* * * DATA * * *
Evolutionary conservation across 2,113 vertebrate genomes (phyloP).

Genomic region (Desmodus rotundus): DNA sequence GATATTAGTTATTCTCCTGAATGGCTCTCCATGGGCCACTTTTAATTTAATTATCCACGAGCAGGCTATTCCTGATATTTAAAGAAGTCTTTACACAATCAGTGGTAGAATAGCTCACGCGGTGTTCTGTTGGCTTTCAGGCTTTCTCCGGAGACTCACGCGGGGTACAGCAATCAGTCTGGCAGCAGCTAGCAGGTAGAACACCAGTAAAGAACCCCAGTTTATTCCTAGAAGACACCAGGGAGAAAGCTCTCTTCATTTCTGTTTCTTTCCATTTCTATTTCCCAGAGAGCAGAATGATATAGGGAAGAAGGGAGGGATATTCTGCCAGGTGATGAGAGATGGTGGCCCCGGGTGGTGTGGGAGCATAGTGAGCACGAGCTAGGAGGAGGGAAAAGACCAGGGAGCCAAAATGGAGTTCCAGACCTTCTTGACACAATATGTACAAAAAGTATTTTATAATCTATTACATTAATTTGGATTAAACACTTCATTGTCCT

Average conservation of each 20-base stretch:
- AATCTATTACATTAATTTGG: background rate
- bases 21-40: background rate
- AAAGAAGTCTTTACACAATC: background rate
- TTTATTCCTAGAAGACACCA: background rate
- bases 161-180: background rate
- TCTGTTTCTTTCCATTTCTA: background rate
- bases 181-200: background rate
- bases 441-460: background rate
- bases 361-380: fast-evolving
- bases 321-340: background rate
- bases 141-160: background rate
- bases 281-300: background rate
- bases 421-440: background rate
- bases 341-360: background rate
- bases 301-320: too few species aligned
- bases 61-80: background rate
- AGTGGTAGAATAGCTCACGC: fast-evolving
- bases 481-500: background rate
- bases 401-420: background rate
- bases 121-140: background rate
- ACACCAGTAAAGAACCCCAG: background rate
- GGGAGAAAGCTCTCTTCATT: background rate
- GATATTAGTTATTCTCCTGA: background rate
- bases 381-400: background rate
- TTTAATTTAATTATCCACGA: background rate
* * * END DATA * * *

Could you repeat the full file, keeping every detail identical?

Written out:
Evolutionary conservation across 2,113 vertebrate genomes (phyloP).

Genomic region (Desmodus rotundus): DNA sequence GATATTAGTTATTCTCCTGAATGGCTCTCCATGGGCCACTTTTAATTTAATTATCCACGAGCAGGCTATTCCTGATATTTAAAGAAGTCTTTACACAATCAGTGGTAGAATAGCTCACGCGGTGTTCTGTTGGCTTTCAGGCTTTCTCCGGAGACTCACGCGGGGTACAGCAATCAGTCTGGCAGCAGCTAGCAGGTAGAACACCAGTAAAGAACCCCAGTTTATTCCTAGAAGACACCAGGGAGAAAGCTCTCTTCATTTCTGTTTCTTTCCATTTCTATTTCCCAGAGAGCAGAATGATATAGGGAAGAAGGGAGGGATATTCTGCCAGGTGATGAGAGATGGTGGCCCCGGGTGGTGTGGGAGCATAGTGAGCACGAGCTAGGAGGAGGGAAAAGACCAGGGAGCCAAAATGGAGTTCCAGACCTTCTTGACACAATATGTACAAAAAGTATTTTATAATCTATTACATTAATTTGGATTAAACACTTCATTGTCCT

Average conservation of each 20-base stretch:
- AATCTATTACATTAATTTGG: background rate
- bases 21-40: background rate
- AAAGAAGTCTTTACACAATC: background rate
- TTTATTCCTAGAAGACACCA: background rate
- bases 161-180: background rate
- TCTGTTTCTTTCCATTTCTA: background rate
- bases 181-200: background rate
- bases 441-460: background rate
- bases 361-380: fast-evolving
- bases 321-340: background rate
- bases 141-160: background rate
- bases 281-300: background rate
- bases 421-440: background rate
- bases 341-360: background rate
- bases 301-320: too few species aligned
- bases 61-80: background rate
- AGTGGTAGAATAGCTCACGC: fast-evolving
- bases 481-500: background rate
- bases 401-420: background rate
- bases 121-140: background rate
- ACACCAGTAAAGAACCCCAG: background rate
- GGGAGAAAGCTCTCTTCATT: background rate
- GATATTAGTTATTCTCCTGA: background rate
- bases 381-400: background rate
- TTTAATTTAATTATCCACGA: background rate